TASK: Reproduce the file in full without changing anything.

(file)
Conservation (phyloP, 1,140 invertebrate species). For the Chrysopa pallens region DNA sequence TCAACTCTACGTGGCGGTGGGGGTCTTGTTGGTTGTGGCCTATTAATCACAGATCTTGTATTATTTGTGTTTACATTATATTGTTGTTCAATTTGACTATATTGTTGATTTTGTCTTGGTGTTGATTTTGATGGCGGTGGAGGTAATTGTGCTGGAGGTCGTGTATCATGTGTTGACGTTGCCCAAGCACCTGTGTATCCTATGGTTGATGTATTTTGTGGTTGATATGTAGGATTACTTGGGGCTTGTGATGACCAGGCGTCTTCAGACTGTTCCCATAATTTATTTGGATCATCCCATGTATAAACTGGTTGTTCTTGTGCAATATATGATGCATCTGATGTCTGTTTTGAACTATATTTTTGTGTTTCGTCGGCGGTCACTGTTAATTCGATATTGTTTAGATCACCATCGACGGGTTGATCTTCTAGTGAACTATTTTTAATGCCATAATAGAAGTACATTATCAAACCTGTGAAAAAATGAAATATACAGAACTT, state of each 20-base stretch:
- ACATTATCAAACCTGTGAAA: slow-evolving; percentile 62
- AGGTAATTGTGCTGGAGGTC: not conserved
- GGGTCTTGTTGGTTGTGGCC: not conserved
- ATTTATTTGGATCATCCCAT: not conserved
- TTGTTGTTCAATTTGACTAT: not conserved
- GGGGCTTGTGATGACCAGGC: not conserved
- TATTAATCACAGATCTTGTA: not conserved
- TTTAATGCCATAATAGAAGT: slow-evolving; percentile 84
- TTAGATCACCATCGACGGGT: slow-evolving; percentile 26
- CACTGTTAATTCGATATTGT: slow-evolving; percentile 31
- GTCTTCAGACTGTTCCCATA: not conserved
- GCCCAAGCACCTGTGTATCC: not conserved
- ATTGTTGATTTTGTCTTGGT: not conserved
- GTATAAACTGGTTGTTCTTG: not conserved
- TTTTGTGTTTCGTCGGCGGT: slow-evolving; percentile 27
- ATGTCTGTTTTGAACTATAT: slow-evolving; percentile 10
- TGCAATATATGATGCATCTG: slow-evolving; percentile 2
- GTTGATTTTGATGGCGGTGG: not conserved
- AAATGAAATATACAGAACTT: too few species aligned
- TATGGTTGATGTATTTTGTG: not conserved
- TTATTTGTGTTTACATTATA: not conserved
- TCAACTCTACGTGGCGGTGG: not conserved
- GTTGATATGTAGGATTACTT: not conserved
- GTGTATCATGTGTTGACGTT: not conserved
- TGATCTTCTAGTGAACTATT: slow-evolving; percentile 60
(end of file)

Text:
Conservation (phyloP, 1,140 invertebrate species). For the Chrysopa pallens region DNA sequence TCAACTCTACGTGGCGGTGGGGGTCTTGTTGGTTGTGGCCTATTAATCACAGATCTTGTATTATTTGTGTTTACATTATATTGTTGTTCAATTTGACTATATTGTTGATTTTGTCTTGGTGTTGATTTTGATGGCGGTGGAGGTAATTGTGCTGGAGGTCGTGTATCATGTGTTGACGTTGCCCAAGCACCTGTGTATCCTATGGTTGATGTATTTTGTGGTTGATATGTAGGATTACTTGGGGCTTGTGATGACCAGGCGTCTTCAGACTGTTCCCATAATTTATTTGGATCATCCCATGTATAAACTGGTTGTTCTTGTGCAATATATGATGCATCTGATGTCTGTTTTGAACTATATTTTTGTGTTTCGTCGGCGGTCACTGTTAATTCGATATTGTTTAGATCACCATCGACGGGTTGATCTTCTAGTGAACTATTTTTAATGCCATAATAGAAGTACATTATCAAACCTGTGAAAAAATGAAATATACAGAACTT, state of each 20-base stretch:
- ACATTATCAAACCTGTGAAA: slow-evolving; percentile 62
- AGGTAATTGTGCTGGAGGTC: not conserved
- GGGTCTTGTTGGTTGTGGCC: not conserved
- ATTTATTTGGATCATCCCAT: not conserved
- TTGTTGTTCAATTTGACTAT: not conserved
- GGGGCTTGTGATGACCAGGC: not conserved
- TATTAATCACAGATCTTGTA: not conserved
- TTTAATGCCATAATAGAAGT: slow-evolving; percentile 84
- TTAGATCACCATCGACGGGT: slow-evolving; percentile 26
- CACTGTTAATTCGATATTGT: slow-evolving; percentile 31
- GTCTTCAGACTGTTCCCATA: not conserved
- GCCCAAGCACCTGTGTATCC: not conserved
- ATTGTTGATTTTGTCTTGGT: not conserved
- GTATAAACTGGTTGTTCTTG: not conserved
- TTTTGTGTTTCGTCGGCGGT: slow-evolving; percentile 27
- ATGTCTGTTTTGAACTATAT: slow-evolving; percentile 10
- TGCAATATATGATGCATCTG: slow-evolving; percentile 2
- GTTGATTTTGATGGCGGTGG: not conserved
- AAATGAAATATACAGAACTT: too few species aligned
- TATGGTTGATGTATTTTGTG: not conserved
- TTATTTGTGTTTACATTATA: not conserved
- TCAACTCTACGTGGCGGTGG: not conserved
- GTTGATATGTAGGATTACTT: not conserved
- GTGTATCATGTGTTGACGTT: not conserved
- TGATCTTCTAGTGAACTATT: slow-evolving; percentile 60